It's an odd intersection of passions -- punk rock and classical theater. And Marcus Kyd's credentials in both are equally impressive: seven years as a guitarist and singer in local band the Most Secret Method, and an MFA from the Shakespeare Theatre's Academy for Classical Acting at George Washington University.
So when Kyd describes his vision for Taffety Punk Theatre Company, a new ensemble he's launched, it's intriguing.
Marcus Kyd in "The Devil in His Own Words," a production by his new theater company, Taffety Punk.
"I wanted to bring what I learned in punk rock to the theater," says Kyd, 33, who grew up in Suitland. "The energy in a punk show can be overwhelming. I've only experienced that a few times in the theater, and it shouldn't have to be exclusive. I want to bring those two worlds together."
Taffety Punk (more on the name later) made its debut this month at Artomatic, and followed up Monday at the Black Cat with a staged reading of "The Devil in His Own Words," an exploration of the nature of Satan using texts from different centuries. Kyd, balancing Taffety Punk with other acting gigs -- he's fresh off a critically acclaimed run in "One Good Marriage" at MetroStage -- compiled the "Devil" script and portrayed the title role.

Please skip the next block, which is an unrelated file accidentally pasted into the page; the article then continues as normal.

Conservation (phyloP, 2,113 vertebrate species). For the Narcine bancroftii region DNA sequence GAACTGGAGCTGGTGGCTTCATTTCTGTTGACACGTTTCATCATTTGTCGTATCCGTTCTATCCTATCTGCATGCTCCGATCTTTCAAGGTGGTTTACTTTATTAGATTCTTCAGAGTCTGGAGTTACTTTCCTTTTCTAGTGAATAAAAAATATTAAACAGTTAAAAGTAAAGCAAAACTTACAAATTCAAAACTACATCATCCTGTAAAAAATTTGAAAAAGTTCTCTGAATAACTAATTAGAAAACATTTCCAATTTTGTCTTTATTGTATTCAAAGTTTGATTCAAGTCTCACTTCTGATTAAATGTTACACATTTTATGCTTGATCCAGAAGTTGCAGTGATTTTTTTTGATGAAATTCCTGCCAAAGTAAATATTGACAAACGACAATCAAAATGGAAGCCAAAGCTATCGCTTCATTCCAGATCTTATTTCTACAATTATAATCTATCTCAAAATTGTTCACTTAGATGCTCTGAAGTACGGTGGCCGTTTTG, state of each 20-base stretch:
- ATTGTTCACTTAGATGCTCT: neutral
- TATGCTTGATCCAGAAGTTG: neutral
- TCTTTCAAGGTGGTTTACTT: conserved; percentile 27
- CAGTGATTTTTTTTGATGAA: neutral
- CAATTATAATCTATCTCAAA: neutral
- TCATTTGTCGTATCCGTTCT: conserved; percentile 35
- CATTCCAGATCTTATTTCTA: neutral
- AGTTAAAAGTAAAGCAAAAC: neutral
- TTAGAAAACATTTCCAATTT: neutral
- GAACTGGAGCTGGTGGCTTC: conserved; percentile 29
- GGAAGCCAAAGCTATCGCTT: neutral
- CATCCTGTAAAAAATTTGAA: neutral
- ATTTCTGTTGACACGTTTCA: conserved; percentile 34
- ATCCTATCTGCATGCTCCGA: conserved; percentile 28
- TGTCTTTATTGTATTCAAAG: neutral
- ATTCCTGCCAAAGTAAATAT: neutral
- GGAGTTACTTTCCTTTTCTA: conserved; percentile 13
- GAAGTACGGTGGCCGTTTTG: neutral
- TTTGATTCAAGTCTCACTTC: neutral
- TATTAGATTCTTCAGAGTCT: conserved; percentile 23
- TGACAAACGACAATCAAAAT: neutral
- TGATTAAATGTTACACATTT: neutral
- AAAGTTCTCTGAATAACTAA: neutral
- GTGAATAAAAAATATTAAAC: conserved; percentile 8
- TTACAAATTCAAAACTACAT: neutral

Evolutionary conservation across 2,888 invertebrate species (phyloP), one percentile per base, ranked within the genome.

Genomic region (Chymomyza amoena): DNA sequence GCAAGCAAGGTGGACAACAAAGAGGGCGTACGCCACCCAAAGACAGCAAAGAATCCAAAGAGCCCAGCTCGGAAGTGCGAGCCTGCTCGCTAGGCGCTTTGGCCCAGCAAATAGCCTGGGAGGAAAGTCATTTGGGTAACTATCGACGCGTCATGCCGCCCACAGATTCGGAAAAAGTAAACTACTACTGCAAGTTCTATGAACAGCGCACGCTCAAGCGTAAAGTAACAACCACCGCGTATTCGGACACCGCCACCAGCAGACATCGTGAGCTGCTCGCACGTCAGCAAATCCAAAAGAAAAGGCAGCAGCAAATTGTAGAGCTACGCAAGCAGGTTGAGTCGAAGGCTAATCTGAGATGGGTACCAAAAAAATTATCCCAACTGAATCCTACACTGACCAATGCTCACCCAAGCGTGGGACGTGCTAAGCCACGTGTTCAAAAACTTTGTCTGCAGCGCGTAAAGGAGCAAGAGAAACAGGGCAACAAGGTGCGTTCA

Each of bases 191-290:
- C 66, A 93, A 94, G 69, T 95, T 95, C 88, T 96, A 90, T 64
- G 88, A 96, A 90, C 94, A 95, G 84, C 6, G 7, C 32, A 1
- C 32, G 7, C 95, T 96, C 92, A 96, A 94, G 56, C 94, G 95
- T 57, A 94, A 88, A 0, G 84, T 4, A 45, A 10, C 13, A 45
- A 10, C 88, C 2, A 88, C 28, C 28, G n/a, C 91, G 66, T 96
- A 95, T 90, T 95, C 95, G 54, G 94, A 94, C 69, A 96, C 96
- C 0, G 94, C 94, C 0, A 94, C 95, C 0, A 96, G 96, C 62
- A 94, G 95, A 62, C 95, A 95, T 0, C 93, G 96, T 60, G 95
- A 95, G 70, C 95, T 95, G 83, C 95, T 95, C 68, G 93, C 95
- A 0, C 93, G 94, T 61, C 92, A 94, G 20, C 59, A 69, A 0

The company's next project gets punkier, if you will: staged readings next month of three plays with live rock music. Sam Shepard's "The Tooth of Crime" and Adam Rapp's "Finer Noble Gases" feature characters who are rock performers, while Kyd intends to transform the king's band of men in Shakespeare's "Love's Labour's Lost" into, well, a band.
An audience of about 50 turned out for Taffety Punk's performance Monday in the Black Cat's intimate Backstage venue.
"I don't usually go to theater," Coburn Dukehart said after the show. "It's an interesting change of pace." Dukehart, 29, said she heard about Taffety Punk by word of mouth and found Monday's event appealing because it was in a venue she associates with punk music.
Lawrence Biemiller, 46, often searches out alternative theater. "Theater demographics in this town are terrifying," he said. "You go to Arena Stage and it's people on walkers. If theater is going to survive, it better be something like this at Black Cat."
Oh, and what about that funky name?
"Taffety punk" appears in Shakespeare's "All's Well That Ends Well" and means, as Kyd puts it, "a well-dressed whore." He once read that famed acting teacher Uta Hagen lamented that actors have become whores pimping themselves to producers.
"When I found out the word 'punk' was that old, I got really excited."
To learn more about Taffety Punk Theatre Company, call 202-261-6612 or visit www.taffetypunk.com.
Well, whaddya know. There are indeed the same number of letters in "Ebenezer" and "Oklahoma," and by golly you can switch the words right out in the famous show tune of the latter name if you're so inclined.